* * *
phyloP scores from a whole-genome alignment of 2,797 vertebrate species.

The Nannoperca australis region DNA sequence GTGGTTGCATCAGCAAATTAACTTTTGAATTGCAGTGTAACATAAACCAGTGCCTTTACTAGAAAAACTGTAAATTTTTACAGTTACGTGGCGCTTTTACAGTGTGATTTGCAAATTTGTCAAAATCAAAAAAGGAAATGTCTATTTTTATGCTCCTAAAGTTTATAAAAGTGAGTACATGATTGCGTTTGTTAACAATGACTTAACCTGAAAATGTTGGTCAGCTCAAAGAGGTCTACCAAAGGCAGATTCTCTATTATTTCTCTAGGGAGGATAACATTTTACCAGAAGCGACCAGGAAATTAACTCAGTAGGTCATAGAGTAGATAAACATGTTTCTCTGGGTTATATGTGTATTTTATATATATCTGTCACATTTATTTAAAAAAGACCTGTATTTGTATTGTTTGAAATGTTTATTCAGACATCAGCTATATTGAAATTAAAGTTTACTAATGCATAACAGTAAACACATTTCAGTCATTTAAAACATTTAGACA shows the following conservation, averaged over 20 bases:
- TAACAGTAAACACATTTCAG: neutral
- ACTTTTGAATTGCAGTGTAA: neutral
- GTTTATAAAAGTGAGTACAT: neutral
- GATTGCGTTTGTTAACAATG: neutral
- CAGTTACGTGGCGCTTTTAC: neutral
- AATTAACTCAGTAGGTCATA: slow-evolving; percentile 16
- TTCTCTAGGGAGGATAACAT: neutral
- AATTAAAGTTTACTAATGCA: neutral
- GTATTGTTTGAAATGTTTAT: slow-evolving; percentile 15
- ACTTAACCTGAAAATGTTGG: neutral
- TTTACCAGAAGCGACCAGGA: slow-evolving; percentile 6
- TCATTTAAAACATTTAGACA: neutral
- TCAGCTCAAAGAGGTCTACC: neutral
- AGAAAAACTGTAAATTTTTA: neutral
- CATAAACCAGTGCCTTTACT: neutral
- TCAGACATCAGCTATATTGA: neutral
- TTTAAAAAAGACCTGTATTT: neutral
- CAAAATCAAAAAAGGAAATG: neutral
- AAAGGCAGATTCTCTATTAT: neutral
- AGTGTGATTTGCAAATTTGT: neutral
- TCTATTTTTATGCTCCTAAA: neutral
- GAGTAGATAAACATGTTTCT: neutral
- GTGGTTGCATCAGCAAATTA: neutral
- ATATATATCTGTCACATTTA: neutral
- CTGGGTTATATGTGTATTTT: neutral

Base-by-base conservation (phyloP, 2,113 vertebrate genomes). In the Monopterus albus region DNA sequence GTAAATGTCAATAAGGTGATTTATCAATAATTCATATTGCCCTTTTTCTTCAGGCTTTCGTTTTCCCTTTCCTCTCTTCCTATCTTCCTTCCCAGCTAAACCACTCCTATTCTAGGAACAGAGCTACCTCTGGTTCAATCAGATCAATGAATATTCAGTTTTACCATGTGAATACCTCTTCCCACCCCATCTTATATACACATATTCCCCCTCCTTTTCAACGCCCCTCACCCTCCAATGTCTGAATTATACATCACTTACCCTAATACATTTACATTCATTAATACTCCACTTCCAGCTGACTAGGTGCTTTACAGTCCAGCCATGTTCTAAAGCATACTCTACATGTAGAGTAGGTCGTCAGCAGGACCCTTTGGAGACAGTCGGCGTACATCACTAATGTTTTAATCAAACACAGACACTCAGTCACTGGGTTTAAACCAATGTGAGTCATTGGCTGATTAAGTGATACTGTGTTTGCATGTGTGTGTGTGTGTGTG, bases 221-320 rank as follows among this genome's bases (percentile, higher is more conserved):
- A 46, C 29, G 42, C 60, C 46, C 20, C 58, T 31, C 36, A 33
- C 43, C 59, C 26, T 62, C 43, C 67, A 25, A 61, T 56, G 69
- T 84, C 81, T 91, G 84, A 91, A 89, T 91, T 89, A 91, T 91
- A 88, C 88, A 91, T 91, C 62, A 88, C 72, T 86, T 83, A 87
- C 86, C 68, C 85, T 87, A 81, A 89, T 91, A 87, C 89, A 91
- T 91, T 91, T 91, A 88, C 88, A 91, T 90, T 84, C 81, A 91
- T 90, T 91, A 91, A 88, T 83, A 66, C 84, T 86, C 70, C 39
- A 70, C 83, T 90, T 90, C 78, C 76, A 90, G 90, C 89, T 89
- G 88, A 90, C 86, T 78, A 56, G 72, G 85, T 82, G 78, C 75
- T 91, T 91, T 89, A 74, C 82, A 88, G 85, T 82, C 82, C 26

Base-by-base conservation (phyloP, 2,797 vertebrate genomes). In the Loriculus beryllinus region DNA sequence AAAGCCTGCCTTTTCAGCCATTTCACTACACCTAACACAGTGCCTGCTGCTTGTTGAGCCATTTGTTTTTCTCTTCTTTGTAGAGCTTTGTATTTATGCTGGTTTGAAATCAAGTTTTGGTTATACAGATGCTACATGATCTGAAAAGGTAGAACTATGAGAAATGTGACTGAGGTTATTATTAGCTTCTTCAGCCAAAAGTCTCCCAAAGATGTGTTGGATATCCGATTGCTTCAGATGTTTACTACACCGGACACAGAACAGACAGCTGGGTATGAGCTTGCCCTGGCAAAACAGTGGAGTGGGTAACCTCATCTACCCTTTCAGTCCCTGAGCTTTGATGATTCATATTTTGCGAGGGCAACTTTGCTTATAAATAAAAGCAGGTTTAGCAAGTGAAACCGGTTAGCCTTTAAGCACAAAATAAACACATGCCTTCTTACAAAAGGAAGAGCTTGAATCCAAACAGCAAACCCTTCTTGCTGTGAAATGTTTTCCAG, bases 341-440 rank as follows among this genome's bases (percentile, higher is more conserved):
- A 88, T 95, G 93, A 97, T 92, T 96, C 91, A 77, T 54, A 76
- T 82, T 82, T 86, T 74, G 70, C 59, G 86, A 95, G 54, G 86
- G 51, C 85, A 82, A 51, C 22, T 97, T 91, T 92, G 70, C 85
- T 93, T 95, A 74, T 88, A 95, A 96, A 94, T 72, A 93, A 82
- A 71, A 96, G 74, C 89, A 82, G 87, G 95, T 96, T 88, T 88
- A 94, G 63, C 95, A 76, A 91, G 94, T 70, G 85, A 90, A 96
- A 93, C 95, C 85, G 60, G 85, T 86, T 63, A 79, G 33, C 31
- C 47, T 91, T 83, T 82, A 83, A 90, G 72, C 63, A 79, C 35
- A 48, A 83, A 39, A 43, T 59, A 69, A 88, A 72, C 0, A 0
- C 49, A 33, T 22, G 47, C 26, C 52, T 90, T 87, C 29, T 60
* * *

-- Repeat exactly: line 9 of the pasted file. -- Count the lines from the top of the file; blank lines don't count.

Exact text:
- TTCTCTAGGGAGGATAACAT: neutral